Rabbi Wachsman’s approach is precisely what’s wrong with the right. To them it is all about a war between good and evil. Everything is either black or white. There is no color. Kind of like the clothing they wear.  

Rabbi Wachsman did not mince words. He doubled down on his the Fire-and-Brimstone approach for purposes of making everyone feel guilty enough to abandon their ‘wayward’ way of smartphone use.

As I said his issues with the technology are real. There is no denying it. Nor are we alone in recognizing these dangers. It seem like every other day there is a news report about how damaging social media is. Especially is to young people – both socially and intellectually. Even if a porn site is never accessed! The phenomenon of ‘half Shabbos’ where young people continue using their social media apps after Shabbos begins is still with us. 

These problems that have yet to be solved. Not in our world and not in the world of the general culture. And things only seem to be getting worse.  There are few greater facilitators to going OTD than technology. On this Rabbi Wachsman and I agree.  We part company rather strongly on what to do about it.

Truth is... I can’t really answer that question. It is way above my paygrade. The approach of Rabbi Wachman might work for some people. But ultimately it is not a solution. He can talk until he is blue on the face. No one is going to throw away their smartphones after listening to him. This  technology will  continue to be misused by many people to the detriment of society in general and to Orthodox Jewry in particular. The more it is vilified, the more this ‘forbidden fruit’ will be sought.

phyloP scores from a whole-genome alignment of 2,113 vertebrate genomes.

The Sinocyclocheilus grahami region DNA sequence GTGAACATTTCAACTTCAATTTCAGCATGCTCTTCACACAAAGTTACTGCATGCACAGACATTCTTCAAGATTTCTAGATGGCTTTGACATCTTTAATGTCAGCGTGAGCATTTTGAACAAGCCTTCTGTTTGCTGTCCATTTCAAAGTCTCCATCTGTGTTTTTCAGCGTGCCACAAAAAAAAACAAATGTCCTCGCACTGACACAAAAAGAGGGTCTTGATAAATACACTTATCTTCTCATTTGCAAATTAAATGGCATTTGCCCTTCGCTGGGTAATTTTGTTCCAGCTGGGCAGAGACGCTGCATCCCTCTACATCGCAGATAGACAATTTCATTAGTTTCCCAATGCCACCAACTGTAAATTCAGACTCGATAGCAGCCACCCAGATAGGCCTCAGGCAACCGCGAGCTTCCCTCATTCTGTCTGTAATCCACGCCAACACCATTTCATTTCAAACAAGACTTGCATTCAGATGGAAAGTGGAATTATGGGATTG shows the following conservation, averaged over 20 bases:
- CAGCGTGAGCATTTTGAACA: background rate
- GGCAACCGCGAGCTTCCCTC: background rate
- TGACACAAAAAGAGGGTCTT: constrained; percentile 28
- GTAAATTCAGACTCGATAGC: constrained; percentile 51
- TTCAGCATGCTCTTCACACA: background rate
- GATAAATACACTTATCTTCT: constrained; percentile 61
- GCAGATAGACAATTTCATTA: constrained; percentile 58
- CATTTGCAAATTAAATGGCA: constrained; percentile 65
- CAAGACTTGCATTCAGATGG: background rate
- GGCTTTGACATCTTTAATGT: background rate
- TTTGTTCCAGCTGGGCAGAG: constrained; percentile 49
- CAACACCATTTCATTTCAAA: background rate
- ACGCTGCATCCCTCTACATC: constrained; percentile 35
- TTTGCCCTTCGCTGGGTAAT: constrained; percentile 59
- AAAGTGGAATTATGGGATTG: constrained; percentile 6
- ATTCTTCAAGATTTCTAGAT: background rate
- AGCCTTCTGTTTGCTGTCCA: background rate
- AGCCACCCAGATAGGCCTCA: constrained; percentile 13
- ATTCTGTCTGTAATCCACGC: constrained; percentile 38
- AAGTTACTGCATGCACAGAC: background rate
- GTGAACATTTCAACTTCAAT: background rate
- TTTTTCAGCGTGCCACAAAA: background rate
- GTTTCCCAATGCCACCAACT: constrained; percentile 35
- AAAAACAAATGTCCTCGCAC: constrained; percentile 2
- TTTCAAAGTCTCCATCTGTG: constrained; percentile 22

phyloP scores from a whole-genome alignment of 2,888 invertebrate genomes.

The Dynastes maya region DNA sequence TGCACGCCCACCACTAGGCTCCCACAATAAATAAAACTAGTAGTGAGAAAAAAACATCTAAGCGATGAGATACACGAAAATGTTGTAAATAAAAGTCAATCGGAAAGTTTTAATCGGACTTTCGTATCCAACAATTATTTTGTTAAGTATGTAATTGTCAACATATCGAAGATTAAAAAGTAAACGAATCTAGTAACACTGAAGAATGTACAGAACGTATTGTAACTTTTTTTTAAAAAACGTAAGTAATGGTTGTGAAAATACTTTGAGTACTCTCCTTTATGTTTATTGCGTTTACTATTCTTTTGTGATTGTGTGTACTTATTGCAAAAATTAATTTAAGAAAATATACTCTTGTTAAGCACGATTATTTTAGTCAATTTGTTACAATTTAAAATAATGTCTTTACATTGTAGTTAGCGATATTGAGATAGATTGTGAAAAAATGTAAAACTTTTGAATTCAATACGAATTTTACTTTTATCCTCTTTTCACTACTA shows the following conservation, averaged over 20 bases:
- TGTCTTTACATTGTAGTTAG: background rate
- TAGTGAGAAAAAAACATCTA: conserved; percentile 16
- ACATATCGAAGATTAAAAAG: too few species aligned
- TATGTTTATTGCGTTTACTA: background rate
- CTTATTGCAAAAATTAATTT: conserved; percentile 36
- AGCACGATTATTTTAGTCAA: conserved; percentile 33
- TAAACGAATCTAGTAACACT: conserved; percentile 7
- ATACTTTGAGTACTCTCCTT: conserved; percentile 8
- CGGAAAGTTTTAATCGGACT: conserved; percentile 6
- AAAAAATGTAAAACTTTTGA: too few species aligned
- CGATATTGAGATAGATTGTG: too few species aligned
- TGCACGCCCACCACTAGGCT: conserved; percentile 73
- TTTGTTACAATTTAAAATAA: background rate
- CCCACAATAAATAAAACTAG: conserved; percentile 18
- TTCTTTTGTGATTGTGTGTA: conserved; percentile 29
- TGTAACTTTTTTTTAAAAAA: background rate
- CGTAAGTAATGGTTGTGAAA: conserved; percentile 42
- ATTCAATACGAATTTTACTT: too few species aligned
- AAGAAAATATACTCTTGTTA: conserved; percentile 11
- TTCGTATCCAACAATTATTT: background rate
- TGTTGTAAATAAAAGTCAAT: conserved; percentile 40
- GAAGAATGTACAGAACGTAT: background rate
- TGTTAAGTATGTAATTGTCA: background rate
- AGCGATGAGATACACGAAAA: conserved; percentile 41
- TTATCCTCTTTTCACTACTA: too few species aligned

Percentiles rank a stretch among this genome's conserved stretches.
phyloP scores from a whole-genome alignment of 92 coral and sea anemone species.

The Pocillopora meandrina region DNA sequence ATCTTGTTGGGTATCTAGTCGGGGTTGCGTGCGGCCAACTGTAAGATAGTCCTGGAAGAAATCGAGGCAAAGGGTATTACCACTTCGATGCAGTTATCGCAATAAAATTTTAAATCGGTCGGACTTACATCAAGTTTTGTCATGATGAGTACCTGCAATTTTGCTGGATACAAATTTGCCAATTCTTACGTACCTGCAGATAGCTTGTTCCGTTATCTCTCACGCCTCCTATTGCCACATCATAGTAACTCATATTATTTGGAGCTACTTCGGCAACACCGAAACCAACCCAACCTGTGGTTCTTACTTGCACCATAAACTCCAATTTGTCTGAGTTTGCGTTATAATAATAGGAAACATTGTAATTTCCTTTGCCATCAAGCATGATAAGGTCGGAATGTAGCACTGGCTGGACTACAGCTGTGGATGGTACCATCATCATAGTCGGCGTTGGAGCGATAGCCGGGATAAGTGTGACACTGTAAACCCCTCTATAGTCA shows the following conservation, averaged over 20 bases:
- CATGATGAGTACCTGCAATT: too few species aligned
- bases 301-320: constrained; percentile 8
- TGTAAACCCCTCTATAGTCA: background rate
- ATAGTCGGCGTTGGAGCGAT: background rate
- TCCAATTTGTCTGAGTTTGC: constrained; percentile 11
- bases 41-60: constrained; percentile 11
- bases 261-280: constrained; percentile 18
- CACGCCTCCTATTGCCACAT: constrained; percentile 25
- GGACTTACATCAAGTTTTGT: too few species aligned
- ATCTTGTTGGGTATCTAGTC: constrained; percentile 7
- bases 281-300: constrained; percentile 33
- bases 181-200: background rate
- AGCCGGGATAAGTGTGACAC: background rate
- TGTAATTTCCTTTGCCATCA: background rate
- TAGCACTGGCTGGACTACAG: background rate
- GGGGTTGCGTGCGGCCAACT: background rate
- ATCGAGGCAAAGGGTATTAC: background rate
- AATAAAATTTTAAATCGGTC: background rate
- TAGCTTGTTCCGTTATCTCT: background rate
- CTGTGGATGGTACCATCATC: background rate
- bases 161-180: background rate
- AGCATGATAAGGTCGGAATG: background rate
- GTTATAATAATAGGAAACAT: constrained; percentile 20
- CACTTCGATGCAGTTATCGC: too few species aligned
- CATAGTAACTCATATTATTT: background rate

Although I said  I don’t have a solution, a logical first step would self control.  We must all exercise self control.  We must learn to use this technology judiciously and stop using it as a means to cure boredom. There is no reason to answer every text immediately or at all in some cases. There is no reason we must share every picture of our children with our friends. Using a phone during a meal with our family or friends ought to be off limits. Using it in a Shul or a Shiva house needs to stop. There is no reason to forward every joke; or cartoon; or video someone sends us. We need to find other ways to entertain ourselves.

Perhaps the most important thing we can do is to stop giving our children smartphones in the first place. And in the meantime role model the judicious usage of it to them. Which they will hopefully emulate when they eventually do get one.   And surely they must not be brought to school for any part of the school day throughout high school. Filters are not a bad idea even for adults who feel they can’t control themselves.

The problem with these eminently reasonable suggestions is that most people don’t want to be limited – even self limited. They want the freedom to use it whenever they feel like it. That is the real problem. If someone can figure about a way to curb smartphone usage - limiting it only to positive purposes, that may begin to solve the problem. Until then...